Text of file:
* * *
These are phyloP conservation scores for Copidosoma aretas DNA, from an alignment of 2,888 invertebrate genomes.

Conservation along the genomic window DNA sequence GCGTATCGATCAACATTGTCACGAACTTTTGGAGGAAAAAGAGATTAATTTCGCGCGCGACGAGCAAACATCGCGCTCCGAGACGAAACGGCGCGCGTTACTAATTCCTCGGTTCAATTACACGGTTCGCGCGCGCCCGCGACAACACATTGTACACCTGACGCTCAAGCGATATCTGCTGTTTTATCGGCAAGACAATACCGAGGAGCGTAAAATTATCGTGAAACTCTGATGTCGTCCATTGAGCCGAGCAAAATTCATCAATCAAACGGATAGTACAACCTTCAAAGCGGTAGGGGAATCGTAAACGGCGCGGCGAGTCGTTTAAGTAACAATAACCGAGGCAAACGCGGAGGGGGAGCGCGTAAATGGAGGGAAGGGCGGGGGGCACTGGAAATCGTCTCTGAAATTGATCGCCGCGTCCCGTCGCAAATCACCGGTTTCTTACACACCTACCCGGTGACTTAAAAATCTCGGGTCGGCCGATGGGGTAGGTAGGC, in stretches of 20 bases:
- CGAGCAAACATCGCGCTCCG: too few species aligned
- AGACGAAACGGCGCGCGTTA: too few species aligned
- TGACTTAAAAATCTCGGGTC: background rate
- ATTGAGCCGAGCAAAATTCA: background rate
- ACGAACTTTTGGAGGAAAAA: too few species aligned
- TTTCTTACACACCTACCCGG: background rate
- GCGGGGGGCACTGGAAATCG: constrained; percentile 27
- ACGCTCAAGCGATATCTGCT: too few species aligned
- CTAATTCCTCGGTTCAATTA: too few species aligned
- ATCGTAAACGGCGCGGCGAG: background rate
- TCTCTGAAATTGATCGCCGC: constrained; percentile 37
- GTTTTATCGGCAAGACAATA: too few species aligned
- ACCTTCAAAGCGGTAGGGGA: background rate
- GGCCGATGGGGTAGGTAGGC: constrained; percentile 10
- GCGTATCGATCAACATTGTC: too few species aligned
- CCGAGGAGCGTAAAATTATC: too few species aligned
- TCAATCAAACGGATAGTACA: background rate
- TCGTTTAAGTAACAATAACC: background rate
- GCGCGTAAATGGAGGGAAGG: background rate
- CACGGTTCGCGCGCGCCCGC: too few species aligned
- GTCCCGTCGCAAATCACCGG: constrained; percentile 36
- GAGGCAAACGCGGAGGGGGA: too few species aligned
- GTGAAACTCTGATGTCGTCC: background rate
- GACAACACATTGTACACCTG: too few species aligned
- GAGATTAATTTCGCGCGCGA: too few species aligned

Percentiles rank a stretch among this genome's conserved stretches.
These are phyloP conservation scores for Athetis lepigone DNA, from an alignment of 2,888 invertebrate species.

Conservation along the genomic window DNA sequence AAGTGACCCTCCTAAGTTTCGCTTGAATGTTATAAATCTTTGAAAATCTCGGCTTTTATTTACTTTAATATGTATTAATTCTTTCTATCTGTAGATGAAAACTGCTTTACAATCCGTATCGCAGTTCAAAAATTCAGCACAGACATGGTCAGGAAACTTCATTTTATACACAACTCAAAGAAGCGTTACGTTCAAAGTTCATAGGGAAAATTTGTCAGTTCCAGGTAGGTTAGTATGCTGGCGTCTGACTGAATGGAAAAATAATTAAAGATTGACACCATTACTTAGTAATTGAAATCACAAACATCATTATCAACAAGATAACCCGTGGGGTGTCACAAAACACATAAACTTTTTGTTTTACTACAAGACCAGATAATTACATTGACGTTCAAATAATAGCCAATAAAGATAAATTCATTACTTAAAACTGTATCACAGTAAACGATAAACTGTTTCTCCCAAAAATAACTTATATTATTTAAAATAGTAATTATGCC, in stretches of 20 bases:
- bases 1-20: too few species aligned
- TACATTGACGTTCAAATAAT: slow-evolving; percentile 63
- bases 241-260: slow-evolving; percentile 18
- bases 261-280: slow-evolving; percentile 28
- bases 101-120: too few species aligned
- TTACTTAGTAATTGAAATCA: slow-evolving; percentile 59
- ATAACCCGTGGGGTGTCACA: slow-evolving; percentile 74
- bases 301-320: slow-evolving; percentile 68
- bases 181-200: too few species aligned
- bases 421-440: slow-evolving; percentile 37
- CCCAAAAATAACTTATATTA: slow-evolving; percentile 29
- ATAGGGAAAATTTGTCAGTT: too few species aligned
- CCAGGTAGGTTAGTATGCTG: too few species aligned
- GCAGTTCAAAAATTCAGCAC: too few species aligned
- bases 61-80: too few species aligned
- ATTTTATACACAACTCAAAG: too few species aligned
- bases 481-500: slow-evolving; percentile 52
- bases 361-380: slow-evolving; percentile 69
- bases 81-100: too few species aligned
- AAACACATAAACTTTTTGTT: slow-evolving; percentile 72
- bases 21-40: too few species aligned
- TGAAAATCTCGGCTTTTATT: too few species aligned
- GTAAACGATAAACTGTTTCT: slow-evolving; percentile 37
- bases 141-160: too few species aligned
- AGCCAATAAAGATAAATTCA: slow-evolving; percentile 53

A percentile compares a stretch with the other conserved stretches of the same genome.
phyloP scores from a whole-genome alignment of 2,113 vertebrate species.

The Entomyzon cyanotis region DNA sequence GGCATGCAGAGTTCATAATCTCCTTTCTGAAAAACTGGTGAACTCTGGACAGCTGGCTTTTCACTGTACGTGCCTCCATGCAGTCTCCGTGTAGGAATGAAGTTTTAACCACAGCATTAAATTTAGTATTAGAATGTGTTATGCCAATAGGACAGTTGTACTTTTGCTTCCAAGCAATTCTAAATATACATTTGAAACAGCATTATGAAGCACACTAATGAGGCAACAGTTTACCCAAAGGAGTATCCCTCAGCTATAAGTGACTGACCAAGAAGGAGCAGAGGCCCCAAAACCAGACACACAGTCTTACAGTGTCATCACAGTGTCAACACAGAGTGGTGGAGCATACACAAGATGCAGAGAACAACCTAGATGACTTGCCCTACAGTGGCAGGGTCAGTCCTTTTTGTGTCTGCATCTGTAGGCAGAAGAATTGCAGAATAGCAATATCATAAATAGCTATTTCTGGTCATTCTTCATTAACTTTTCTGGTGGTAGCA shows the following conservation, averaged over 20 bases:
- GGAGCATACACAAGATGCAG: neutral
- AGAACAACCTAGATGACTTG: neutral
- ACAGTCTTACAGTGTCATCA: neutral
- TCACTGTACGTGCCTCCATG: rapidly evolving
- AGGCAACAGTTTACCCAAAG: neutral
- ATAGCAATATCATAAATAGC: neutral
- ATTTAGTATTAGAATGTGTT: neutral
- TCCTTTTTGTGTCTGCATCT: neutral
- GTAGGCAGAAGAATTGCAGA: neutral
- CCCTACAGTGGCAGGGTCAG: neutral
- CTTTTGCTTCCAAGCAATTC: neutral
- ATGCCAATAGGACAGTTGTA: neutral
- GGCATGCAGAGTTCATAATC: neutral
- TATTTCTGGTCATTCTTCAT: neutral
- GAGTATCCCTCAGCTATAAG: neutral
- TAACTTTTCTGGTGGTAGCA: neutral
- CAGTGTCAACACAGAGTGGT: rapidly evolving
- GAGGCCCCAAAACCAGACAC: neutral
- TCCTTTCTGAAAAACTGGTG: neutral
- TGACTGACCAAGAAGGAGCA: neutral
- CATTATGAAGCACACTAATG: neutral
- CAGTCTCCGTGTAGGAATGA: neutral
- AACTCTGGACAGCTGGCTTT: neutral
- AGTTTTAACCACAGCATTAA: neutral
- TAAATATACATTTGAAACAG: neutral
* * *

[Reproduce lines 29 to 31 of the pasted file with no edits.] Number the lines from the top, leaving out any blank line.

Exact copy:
These are phyloP conservation scores for Athetis lepigone DNA, from an alignment of 2,888 invertebrate species.

Conservation along the genomic window DNA sequence AAGTGACCCTCCTAAGTTTCGCTTGAATGTTATAAATCTTTGAAAATCTCGGCTTTTATTTACTTTAATATGTATTAATTCTTTCTATCTGTAGATGAAAACTGCTTTACAATCCGTATCGCAGTTCAAAAATTCAGCACAGACATGGTCAGGAAACTTCATTTTATACACAACTCAAAGAAGCGTTACGTTCAAAGTTCATAGGGAAAATTTGTCAGTTCCAGGTAGGTTAGTATGCTGGCGTCTGACTGAATGGAAAAATAATTAAAGATTGACACCATTACTTAGTAATTGAAATCACAAACATCATTATCAACAAGATAACCCGTGGGGTGTCACAAAACACATAAACTTTTTGTTTTACTACAAGACCAGATAATTACATTGACGTTCAAATAATAGCCAATAAAGATAAATTCATTACTTAAAACTGTATCACAGTAAACGATAAACTGTTTCTCCCAAAAATAACTTATATTATTTAAAATAGTAATTATGCC, in stretches of 20 bases:
- bases 1-20: too few species aligned